Canada law recognizing UNDRIP gets royal assent

First Nations

A bill by the Canadian Parliament recognizing the UN Declaration on the Rights of Indigenous Peoples (UNDRIP) and establishing a framework for its implementation received Royal Assent on June 21. The legislation requires the government of Canada to take measures for bringing the country’s laws into alignment with the UNDRIP as well as preparingĀ an action plan for achieving its objectives.

This action plan must be prepared in consultation and cooperation with Indigenous peoples and must include measures to address injustices, combat prejudice, and eliminate all forms of violence, racism, and discrimination against Indigenous peoples. It must also include measures to promote mutual respect and understanding through human rights education.

The action plan should be prepared as soon as practicable and no later than two years after Section 6 of the Act comes into force. The action plan should also include measures for monitoringĀ implementation, as well as any review or amendment of the plan.

The Governor in Council will appoint a federal minister for the purposes of the Act and such minister must table a report before Parliament at the end of each fiscal year, on the measures undertaken and implementation of the action plan. This report shall also be made public.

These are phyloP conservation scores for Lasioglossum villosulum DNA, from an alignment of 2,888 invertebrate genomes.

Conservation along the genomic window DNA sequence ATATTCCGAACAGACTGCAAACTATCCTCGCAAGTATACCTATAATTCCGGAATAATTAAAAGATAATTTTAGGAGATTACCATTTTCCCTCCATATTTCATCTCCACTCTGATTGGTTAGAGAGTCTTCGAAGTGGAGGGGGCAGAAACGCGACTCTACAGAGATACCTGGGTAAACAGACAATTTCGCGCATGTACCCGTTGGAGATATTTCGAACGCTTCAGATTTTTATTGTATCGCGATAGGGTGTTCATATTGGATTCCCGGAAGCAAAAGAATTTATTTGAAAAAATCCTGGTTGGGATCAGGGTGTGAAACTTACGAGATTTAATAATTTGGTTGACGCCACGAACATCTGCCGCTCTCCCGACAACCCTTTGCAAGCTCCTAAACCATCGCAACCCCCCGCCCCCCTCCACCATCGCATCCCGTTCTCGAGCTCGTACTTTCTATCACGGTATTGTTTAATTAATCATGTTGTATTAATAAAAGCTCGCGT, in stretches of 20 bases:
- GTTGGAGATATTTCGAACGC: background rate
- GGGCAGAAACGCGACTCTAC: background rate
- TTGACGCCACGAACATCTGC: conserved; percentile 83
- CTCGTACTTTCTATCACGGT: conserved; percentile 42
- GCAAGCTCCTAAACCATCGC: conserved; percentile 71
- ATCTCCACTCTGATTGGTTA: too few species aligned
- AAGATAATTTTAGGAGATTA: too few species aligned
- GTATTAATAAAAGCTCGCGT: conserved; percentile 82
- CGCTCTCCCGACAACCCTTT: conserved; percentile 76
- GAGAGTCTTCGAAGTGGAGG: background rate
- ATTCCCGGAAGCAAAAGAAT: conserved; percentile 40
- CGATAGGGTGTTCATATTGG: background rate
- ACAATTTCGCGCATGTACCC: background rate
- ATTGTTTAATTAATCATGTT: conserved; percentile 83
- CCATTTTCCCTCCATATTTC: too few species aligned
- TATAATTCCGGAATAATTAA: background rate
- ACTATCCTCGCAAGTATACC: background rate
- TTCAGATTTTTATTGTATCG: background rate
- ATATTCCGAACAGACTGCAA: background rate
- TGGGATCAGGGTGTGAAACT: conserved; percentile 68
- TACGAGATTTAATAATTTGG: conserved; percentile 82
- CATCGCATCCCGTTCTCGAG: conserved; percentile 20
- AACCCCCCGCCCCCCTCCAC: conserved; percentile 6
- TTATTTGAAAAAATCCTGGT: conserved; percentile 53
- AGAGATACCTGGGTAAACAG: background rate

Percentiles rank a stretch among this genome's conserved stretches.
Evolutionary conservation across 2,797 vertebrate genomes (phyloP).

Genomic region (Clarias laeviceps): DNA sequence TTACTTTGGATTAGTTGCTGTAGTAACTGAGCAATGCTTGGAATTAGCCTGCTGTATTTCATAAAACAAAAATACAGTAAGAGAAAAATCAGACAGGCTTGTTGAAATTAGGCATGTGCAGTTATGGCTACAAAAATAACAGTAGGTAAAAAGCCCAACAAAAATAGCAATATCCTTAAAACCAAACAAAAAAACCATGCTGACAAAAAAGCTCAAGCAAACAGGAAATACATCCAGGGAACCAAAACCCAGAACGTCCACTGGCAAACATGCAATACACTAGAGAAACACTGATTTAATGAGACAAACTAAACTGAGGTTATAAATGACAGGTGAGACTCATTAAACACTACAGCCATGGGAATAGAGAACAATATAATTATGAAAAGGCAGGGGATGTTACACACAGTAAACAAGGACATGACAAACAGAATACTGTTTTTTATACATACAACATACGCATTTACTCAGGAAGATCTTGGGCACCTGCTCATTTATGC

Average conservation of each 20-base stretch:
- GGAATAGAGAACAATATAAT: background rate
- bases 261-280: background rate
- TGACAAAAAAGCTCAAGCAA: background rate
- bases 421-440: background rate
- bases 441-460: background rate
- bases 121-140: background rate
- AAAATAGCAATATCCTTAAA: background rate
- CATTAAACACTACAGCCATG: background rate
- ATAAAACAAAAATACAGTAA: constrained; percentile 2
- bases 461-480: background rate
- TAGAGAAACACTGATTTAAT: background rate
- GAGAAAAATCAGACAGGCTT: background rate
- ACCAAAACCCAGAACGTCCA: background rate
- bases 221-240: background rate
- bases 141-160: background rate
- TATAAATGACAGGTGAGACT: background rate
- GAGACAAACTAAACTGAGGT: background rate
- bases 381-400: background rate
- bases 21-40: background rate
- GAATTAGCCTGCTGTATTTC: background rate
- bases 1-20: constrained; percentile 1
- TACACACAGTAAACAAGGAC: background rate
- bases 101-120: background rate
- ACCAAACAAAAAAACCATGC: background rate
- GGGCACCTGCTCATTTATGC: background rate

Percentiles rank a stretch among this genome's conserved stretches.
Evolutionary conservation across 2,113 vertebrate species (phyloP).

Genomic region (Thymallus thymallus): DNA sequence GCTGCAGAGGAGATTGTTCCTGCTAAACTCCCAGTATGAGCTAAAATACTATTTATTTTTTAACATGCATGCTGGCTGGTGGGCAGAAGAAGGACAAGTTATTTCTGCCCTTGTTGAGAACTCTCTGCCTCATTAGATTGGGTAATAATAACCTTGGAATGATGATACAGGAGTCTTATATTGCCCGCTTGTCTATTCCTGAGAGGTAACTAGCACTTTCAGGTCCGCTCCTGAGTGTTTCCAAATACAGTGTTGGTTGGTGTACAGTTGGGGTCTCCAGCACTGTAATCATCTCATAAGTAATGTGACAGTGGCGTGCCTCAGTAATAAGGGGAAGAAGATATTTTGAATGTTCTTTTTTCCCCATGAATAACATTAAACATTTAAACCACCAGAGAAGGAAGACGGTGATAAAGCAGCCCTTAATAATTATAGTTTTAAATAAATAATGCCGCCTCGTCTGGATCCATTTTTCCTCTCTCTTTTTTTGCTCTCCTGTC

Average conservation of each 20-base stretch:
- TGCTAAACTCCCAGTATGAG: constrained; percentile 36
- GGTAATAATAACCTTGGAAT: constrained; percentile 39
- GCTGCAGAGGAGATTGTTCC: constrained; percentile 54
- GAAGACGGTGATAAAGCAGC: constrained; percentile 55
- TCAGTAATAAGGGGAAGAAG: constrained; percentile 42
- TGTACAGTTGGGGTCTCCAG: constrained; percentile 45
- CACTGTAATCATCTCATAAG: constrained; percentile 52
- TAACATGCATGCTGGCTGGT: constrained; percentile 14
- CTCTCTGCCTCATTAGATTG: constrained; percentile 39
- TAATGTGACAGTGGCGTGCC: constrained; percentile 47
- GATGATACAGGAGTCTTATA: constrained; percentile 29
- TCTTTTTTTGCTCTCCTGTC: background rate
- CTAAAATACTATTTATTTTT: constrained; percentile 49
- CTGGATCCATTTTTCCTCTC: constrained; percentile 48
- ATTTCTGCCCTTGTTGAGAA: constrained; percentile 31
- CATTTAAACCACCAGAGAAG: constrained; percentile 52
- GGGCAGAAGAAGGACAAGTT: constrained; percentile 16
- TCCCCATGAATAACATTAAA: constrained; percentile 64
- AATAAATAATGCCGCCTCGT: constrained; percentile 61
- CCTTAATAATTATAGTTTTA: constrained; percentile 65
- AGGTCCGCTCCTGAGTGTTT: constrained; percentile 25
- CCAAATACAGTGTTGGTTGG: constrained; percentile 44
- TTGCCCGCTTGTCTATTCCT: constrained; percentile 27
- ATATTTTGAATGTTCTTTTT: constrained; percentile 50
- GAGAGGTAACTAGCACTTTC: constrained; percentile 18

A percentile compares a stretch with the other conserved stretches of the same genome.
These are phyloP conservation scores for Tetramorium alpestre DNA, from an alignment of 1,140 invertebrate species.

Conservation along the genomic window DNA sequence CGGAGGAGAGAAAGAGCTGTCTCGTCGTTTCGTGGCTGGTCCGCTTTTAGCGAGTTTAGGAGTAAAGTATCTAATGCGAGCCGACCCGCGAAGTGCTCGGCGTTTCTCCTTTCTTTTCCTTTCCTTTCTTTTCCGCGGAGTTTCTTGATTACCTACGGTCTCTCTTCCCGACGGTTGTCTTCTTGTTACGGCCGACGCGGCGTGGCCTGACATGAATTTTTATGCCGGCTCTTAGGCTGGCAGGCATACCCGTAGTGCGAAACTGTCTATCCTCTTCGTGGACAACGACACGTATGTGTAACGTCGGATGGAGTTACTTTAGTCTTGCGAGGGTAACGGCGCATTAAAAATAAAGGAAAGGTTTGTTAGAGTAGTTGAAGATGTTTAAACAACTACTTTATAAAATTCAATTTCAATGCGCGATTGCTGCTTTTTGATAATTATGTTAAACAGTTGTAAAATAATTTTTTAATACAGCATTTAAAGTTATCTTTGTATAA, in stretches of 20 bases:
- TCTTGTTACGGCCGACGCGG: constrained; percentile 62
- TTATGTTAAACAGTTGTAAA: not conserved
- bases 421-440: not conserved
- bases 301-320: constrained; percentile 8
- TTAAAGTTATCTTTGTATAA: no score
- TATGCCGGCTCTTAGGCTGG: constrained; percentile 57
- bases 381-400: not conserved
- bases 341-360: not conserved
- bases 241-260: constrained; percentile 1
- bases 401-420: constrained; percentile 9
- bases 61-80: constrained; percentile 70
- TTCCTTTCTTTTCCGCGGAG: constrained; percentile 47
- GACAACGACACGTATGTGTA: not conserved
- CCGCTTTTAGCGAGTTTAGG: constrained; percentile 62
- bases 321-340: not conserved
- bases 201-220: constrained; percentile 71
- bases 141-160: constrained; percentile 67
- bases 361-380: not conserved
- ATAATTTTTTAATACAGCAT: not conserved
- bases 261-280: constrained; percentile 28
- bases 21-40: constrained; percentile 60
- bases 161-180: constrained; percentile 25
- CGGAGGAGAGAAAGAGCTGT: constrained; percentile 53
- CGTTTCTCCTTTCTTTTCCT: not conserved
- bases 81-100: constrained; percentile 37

The bill was passed in the House of Commons on May 25 by a vote of 210 to 118. In the same week, a mass grave of 215 Indigenous children was confirmed at a former Catholic residential school in Kamloops, British Columbia. Two weeks later, the bill was passed by the Senate on June 16 by a vote of 61 to 10.

Some advocates for Indigenous peoplesā€™ rights are concerned that the new law may “Canadianize”Ā the UNDRIP, since it is to be construed as upholding the rights of First Nations under Section 35 of the Constitution Act, 1982ā€”which has been subject to long-drawn legal battles over its interpretation.

From Jurist, June 23. Used with permission.

Photo of anti-pipeline protest in British Columbia:Ā Rogue CollectiveĀ via Flickr

  1. More mass graves found in western Canada

    The Cowessess First Nation in Saskatchewan says they have made the “horrific and shocking discovery of hundreds of unmarked graves”Ā at the site of the former Marieval Indian Residential School. In a release, they say the number of graves is the most “significantly substantial to date in Canada.”Ā (The Canadian Press)

  2. More mass graves found in western Canada

    Another First Nation is reporting the discovery of unmarked graves near the site of a former residential school. The community of Ź”aq’am, also known as St. Mary’s band and situated within the traditional territory of the Ktunaxa Nation near Cranbrook, BC, located 182 unmarked graves in 2020 using ground penetrating radar. TheĀ Lower Kootenay First Nation said it still has some 100Ā living survivors forced to attend St. Eugeneā€™s Mission SchoolĀ as part of the federal government’s residential school system.Ā (APTN, June 30)